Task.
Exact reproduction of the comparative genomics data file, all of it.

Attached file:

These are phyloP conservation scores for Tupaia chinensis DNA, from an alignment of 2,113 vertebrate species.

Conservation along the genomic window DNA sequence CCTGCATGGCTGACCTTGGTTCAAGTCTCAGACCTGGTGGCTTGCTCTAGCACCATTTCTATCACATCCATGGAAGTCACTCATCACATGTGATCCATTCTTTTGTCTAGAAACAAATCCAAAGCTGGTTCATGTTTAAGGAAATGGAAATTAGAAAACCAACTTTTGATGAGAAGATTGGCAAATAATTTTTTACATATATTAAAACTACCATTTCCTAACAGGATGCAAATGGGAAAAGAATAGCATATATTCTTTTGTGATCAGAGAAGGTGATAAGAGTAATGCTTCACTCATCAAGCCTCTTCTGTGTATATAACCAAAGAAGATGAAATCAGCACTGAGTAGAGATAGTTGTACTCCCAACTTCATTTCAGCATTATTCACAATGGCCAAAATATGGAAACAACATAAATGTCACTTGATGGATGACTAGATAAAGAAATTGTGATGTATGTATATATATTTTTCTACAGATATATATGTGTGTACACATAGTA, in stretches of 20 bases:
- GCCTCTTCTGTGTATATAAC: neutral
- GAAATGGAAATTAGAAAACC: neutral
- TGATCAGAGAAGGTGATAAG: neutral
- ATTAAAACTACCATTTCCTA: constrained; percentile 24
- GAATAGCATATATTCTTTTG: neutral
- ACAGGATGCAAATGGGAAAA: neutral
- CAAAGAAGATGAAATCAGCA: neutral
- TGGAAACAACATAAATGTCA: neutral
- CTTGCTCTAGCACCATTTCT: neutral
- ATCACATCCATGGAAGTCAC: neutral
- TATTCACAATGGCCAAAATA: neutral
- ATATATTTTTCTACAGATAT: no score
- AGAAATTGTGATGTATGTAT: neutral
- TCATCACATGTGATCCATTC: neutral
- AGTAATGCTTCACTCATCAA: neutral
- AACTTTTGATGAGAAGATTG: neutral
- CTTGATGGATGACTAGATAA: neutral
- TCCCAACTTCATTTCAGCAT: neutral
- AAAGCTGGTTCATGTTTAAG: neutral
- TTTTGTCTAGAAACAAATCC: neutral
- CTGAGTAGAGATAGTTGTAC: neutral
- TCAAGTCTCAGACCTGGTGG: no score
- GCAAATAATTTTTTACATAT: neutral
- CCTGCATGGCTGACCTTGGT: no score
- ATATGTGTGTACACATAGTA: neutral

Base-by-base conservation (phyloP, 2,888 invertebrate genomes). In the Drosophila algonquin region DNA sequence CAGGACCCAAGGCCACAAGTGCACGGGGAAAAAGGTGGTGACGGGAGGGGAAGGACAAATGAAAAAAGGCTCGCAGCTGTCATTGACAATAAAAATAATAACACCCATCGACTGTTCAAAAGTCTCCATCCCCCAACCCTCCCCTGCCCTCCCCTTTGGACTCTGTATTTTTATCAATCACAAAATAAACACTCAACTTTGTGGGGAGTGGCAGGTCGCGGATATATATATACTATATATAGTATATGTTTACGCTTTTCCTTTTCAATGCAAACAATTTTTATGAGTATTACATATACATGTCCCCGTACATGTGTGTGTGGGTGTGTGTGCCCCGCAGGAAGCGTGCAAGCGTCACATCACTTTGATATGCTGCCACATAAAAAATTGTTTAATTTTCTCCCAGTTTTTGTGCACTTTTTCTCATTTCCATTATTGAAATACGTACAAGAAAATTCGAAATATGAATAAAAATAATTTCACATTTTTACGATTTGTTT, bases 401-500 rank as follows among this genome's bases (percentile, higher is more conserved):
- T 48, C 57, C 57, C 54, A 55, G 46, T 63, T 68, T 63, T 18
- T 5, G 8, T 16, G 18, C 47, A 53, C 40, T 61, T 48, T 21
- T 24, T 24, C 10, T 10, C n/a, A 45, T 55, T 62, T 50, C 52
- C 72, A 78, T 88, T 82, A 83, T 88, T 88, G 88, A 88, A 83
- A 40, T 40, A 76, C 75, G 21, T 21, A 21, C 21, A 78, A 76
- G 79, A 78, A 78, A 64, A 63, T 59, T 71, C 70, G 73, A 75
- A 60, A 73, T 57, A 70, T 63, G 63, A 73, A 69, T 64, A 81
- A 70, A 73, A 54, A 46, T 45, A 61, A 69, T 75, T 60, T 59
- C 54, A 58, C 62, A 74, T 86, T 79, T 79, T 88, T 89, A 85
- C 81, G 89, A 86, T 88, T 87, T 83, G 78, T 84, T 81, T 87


These are phyloP conservation scores for Tupaia chinensis DNA, from an alignment of 2,113 vertebrate species.

Conservation along the genomic window DNA sequence CCTGCATGGCTGACCTTGGTTCAAGTCTCAGACCTGGTGGCTTGCTCTAGCACCATTTCTATCACATCCATGGAAGTCACTCATCACATGTGATCCATTCTTTTGTCTAGAAACAAATCCAAAGCTGGTTCATGTTTAAGGAAATGGAAATTAGAAAACCAACTTTTGATGAGAAGATTGGCAAATAATTTTTTACATATATTAAAACTACCATTTCCTAACAGGATGCAAATGGGAAAAGAATAGCATATATTCTTTTGTGATCAGAGAAGGTGATAAGAGTAATGCTTCACTCATCAAGCCTCTTCTGTGTATATAACCAAAGAAGATGAAATCAGCACTGAGTAGAGATAGTTGTACTCCCAACTTCATTTCAGCATTATTCACAATGGCCAAAATATGGAAACAACATAAATGTCACTTGATGGATGACTAGATAAAGAAATTGTGATGTATGTATATATATTTTTCTACAGATATATATGTGTGTACACATAGTA, in stretches of 20 bases:
- GCCTCTTCTGTGTATATAAC: neutral
- GAAATGGAAATTAGAAAACC: neutral
- TGATCAGAGAAGGTGATAAG: neutral
- ATTAAAACTACCATTTCCTA: constrained; percentile 24
- GAATAGCATATATTCTTTTG: neutral
- ACAGGATGCAAATGGGAAAA: neutral
- CAAAGAAGATGAAATCAGCA: neutral
- TGGAAACAACATAAATGTCA: neutral
- CTTGCTCTAGCACCATTTCT: neutral
- ATCACATCCATGGAAGTCAC: neutral
- TATTCACAATGGCCAAAATA: neutral
- ATATATTTTTCTACAGATAT: no score
- AGAAATTGTGATGTATGTAT: neutral
- TCATCACATGTGATCCATTC: neutral
- AGTAATGCTTCACTCATCAA: neutral
- AACTTTTGATGAGAAGATTG: neutral
- CTTGATGGATGACTAGATAA: neutral
- TCCCAACTTCATTTCAGCAT: neutral
- AAAGCTGGTTCATGTTTAAG: neutral
- TTTTGTCTAGAAACAAATCC: neutral
- CTGAGTAGAGATAGTTGTAC: neutral
- TCAAGTCTCAGACCTGGTGG: no score
- GCAAATAATTTTTTACATAT: neutral
- CCTGCATGGCTGACCTTGGT: no score
- ATATGTGTGTACACATAGTA: neutral

Base-by-base conservation (phyloP, 2,888 invertebrate genomes). In the Drosophila algonquin region DNA sequence CAGGACCCAAGGCCACAAGTGCACGGGGAAAAAGGTGGTGACGGGAGGGGAAGGACAAATGAAAAAAGGCTCGCAGCTGTCATTGACAATAAAAATAATAACACCCATCGACTGTTCAAAAGTCTCCATCCCCCAACCCTCCCCTGCCCTCCCCTTTGGACTCTGTATTTTTATCAATCACAAAATAAACACTCAACTTTGTGGGGAGTGGCAGGTCGCGGATATATATATACTATATATAGTATATGTTTACGCTTTTCCTTTTCAATGCAAACAATTTTTATGAGTATTACATATACATGTCCCCGTACATGTGTGTGTGGGTGTGTGTGCCCCGCAGGAAGCGTGCAAGCGTCACATCACTTTGATATGCTGCCACATAAAAAATTGTTTAATTTTCTCCCAGTTTTTGTGCACTTTTTCTCATTTCCATTATTGAAATACGTACAAGAAAATTCGAAATATGAATAAAAATAATTTCACATTTTTACGATTTGTTT, bases 401-500 rank as follows among this genome's bases (percentile, higher is more conserved):
- T 48, C 57, C 57, C 54, A 55, G 46, T 63, T 68, T 63, T 18
- T 5, G 8, T 16, G 18, C 47, A 53, C 40, T 61, T 48, T 21
- T 24, T 24, C 10, T 10, C n/a, A 45, T 55, T 62, T 50, C 52
- C 72, A 78, T 88, T 82, A 83, T 88, T 88, G 88, A 88, A 83
- A 40, T 40, A 76, C 75, G 21, T 21, A 21, C 21, A 78, A 76
- G 79, A 78, A 78, A 64, A 63, T 59, T 71, C 70, G 73, A 75
- A 60, A 73, T 57, A 70, T 63, G 63, A 73, A 69, T 64, A 81
- A 70, A 73, A 54, A 46, T 45, A 61, A 69, T 75, T 60, T 59
- C 54, A 58, C 62, A 74, T 86, T 79, T 79, T 88, T 89, A 85
- C 81, G 89, A 86, T 88, T 87, T 83, G 78, T 84, T 81, T 87